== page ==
To compare the decision times, HUSA/IMPP setup had 3 seconds of the maximum allowed decision time to place short, while HUSA/INDO breakout setup had 3 minutes of maximum decision time allowed. This shows that it can range a lot from setup to setup, based on outside external conditions present.



Bulk longing tickers that are aligned to same theme/sector and might turn into runners (diversifying)



Another approach that I do not utilize much, or at least not in small caps, is longing tickers that all belong to the same sector and are exposed to macro themes currently in play. For example, if that might be an energy squeeze as we had in early 2022, then longing oil sector small caps across the board might be such an approach.


This requires a few components if it wants to be executed correctly:


-Being early in positioning


The most aspect is to position before the sector even gets proper volumes and attention on social media. The RR is best when done early as in the middle stages of where many tickers might already be running the RR starts to decrease a lot. This requires understanding the macro theme well so that it makes sense of buying early.

Typically trader will have 3-8 days to position roughly speaking after the theme gets in play. As can be seen on example of IMPP below the ticker gave room of around almost a week for one to position still at low prices once the energy catalyst came into play (February 23rd).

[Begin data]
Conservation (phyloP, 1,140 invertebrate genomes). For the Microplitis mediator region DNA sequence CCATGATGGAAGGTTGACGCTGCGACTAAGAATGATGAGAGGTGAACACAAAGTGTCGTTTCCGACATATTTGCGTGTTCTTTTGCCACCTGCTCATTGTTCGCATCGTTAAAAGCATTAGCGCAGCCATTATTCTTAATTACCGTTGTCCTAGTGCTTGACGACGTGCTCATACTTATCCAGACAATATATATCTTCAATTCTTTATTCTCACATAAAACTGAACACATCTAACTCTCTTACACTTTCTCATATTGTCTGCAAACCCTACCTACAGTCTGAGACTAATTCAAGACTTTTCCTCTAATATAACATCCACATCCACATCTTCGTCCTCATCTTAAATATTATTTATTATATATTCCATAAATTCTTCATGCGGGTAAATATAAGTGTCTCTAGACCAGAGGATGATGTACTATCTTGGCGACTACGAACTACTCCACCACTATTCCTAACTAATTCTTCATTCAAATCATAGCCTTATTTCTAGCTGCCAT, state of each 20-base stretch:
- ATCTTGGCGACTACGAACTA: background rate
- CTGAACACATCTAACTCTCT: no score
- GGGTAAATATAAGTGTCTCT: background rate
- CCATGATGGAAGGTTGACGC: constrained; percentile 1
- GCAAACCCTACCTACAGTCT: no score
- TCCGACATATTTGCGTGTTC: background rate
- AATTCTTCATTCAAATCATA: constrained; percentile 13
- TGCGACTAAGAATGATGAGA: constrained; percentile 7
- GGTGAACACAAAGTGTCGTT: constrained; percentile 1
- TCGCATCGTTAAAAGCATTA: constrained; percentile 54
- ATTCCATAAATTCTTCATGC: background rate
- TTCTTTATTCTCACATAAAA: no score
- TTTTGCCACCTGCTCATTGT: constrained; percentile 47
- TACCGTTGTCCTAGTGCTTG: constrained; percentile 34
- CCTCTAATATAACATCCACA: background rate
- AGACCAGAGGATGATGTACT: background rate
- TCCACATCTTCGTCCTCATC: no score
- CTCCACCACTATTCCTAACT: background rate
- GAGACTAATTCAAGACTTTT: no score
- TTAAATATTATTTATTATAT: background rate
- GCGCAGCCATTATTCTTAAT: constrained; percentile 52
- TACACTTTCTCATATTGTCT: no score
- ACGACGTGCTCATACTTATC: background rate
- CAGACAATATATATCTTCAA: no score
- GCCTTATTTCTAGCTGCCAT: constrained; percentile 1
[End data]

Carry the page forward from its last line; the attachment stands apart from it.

-Equal weighted position sizing:


This means that one should not prioritize too much size against any ticker, in particular, at least not in terms of % of equity exposure. Because it is difficult to tell which tickers will turn runners and which not, the exposure should be split across them all equally (unless one has an excellent reason for why one particular ticker might stand out as more likely runner), the size should also not be the same in shares for all tickers, but it should be R neutralized (check first blog article).

For example, ticker A with the price of 5 USD and volatility ratio 1X should get X amount of shares long, while ticker B with the price of 10 USD and volatility ratio 2X should get 0.5X shares or less. The higher-priced and more volatile it is, the fewer shares to equalize it against the other tickers that the trader has exposure to.


-At least ten tickers selected:


Since as mentioned above, one does not know well which tickers will turn to runners and which will not, as not all will, and even more importantly, the % of the run will be asymmetrically distributed with some running 40% and others 300%, it is essential to long at least ten tickers at once from the same sector. The whole approach works similar to venture capital, spread capital into ten eggs because it is hard to tell which of those will make it, but chances are one of those will be, and if capital is sized correctly and R neutralized, it can work.



-Scaling out gains infraction as they move: